Random Observation/Comment #338 : I’m glad I did this, but I wasn’t glad doing it. Story of all things that need the extra mile.
Walk the length of a marathon (~26 miles) in one day.
My friend is doing a walk from the Western point of Long Island (Long Island City) to the Eastern point (Montauk point), which is about 112 miles in 4 days. His reason was to see the adventures within his own backyard. My reason was because he asked for company. Being a fellow bad idea bear, I cannot pass up on a bad idea. I adjusted it as my own parallel challenge and decided to do the 29 mile walk from LIC to Suffolk County. The whole point of this is not to race or beat any particular time, but rather walk leisurely at a good pace and complete the goal.
Starting the day at 7AM, we followed a straight route from Queens Blvd (all of it) to Jamaica Ave (until the fork to Hempstead Ave) to Hempstead Turnpike (24) all the way through Nassau County to Suffolk. We ended the day around 7:15PM after getting to the Farmingdale train station.
As you can see from the MapMyWalk app (that I downloaded whilst on the first mile), we did pretty well in the beginning. It was a solid 3mph pace until we ate lunch at 11:30AM in Nassau county. From there, it went downhill. The blisters started to ache on my end because I was wearing fashion shoes with flat soles instead of walking/running shoes, and Brian was wearing out because he has bad knees. We were both a little bit tight around the thighs and calves because we forgot to stretch thoroughly in the beginning. We just figured “Hey, we’re New Yorkers going on a leisurely stroll. We’ll be fine.” We were not fine.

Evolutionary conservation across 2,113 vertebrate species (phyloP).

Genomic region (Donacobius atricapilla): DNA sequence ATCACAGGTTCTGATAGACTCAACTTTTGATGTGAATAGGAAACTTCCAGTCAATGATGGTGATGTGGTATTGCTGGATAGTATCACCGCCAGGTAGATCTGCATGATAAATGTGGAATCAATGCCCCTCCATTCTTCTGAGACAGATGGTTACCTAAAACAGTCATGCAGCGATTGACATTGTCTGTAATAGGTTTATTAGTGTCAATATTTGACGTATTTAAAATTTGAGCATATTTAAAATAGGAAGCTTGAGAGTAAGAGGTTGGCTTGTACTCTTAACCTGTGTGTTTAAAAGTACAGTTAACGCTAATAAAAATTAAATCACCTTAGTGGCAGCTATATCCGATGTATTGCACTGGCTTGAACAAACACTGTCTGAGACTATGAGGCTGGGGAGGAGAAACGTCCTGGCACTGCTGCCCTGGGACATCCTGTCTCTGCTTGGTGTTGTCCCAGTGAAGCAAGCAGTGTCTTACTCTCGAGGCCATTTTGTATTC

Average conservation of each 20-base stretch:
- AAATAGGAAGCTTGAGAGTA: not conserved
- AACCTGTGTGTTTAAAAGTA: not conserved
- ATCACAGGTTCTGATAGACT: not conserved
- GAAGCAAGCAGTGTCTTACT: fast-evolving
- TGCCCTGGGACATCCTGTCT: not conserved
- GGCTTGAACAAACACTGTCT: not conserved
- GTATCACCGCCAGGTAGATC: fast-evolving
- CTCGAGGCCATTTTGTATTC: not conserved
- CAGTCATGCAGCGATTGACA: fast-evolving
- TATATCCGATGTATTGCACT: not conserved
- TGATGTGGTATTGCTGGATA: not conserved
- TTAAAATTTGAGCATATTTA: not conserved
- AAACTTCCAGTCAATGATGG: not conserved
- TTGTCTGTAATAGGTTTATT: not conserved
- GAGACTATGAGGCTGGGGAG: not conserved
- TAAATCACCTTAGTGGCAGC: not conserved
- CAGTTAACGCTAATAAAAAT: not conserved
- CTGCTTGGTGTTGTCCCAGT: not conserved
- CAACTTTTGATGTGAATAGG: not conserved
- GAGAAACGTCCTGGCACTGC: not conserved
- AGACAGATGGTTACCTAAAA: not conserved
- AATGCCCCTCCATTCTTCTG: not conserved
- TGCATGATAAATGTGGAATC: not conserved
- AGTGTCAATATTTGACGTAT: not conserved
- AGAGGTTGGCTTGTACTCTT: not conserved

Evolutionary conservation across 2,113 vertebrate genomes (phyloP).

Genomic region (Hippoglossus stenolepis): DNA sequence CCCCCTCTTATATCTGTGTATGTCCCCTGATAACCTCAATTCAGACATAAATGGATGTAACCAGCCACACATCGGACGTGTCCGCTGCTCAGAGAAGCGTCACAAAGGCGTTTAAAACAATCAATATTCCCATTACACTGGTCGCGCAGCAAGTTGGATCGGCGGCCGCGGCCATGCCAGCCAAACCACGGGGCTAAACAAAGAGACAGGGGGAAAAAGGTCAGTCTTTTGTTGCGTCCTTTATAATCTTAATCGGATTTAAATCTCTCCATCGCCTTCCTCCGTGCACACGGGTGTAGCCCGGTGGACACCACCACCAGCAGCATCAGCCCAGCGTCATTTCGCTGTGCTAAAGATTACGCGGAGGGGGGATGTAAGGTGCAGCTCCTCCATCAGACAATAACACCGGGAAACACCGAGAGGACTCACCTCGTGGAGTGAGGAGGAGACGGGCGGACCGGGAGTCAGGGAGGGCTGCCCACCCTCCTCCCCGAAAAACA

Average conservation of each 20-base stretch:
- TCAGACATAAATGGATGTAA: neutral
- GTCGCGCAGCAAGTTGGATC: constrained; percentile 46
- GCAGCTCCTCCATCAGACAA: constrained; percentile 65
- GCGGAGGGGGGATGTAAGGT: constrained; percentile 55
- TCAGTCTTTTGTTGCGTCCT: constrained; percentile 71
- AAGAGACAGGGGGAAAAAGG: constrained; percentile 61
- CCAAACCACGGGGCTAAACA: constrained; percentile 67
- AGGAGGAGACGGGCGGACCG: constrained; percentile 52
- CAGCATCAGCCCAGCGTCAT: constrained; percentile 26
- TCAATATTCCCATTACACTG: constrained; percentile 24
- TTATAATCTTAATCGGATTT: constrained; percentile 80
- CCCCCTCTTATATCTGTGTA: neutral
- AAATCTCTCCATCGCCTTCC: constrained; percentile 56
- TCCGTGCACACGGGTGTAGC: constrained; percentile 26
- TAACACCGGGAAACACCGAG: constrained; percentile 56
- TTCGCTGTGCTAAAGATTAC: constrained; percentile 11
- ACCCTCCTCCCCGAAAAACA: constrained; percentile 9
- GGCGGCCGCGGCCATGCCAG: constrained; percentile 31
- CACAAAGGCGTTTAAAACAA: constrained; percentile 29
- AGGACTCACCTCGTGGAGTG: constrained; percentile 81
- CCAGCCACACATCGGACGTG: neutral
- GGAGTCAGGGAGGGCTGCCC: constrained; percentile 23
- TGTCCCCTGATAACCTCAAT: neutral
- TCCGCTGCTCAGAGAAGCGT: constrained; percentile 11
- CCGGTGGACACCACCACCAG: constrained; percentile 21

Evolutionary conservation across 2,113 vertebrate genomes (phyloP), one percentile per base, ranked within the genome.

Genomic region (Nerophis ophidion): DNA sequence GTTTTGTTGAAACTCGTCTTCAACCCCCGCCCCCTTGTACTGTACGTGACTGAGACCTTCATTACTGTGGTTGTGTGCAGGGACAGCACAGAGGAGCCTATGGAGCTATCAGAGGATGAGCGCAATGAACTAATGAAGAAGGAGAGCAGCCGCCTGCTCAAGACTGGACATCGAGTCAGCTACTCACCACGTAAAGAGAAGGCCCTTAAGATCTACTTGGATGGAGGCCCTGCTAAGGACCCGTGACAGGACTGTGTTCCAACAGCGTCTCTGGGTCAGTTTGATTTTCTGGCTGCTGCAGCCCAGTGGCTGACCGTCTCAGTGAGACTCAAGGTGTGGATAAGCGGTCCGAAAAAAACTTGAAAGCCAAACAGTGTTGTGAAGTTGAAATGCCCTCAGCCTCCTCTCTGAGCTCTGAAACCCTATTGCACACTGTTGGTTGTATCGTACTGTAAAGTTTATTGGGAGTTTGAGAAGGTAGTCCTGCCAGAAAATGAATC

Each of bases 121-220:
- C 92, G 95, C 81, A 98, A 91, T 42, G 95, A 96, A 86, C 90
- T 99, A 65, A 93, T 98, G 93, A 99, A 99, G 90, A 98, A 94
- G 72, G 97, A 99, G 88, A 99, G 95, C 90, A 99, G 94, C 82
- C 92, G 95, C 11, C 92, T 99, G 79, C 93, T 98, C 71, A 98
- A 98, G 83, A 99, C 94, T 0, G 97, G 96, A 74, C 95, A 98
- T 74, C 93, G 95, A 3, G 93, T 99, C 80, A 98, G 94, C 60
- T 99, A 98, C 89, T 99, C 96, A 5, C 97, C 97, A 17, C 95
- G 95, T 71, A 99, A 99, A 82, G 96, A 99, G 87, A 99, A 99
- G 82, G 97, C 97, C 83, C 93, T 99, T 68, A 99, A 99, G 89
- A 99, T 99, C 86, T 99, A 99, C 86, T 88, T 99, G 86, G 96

As you can see from my Nike Fuel band, the pace of our walk slowed down towards the end. I was swinging my arms less to conserve energy and used my hands to help push those wooden peg-legs along to meet the final few miles (making our walk extremely awkward in Hempstead). I don’t think we were out of breath, hungry, or dehydrated through any of our walk, but our legs just didn’t want to move anymore. Our pinky toes cut up against the rest of the toes and will probably swell into one large toe in a few days.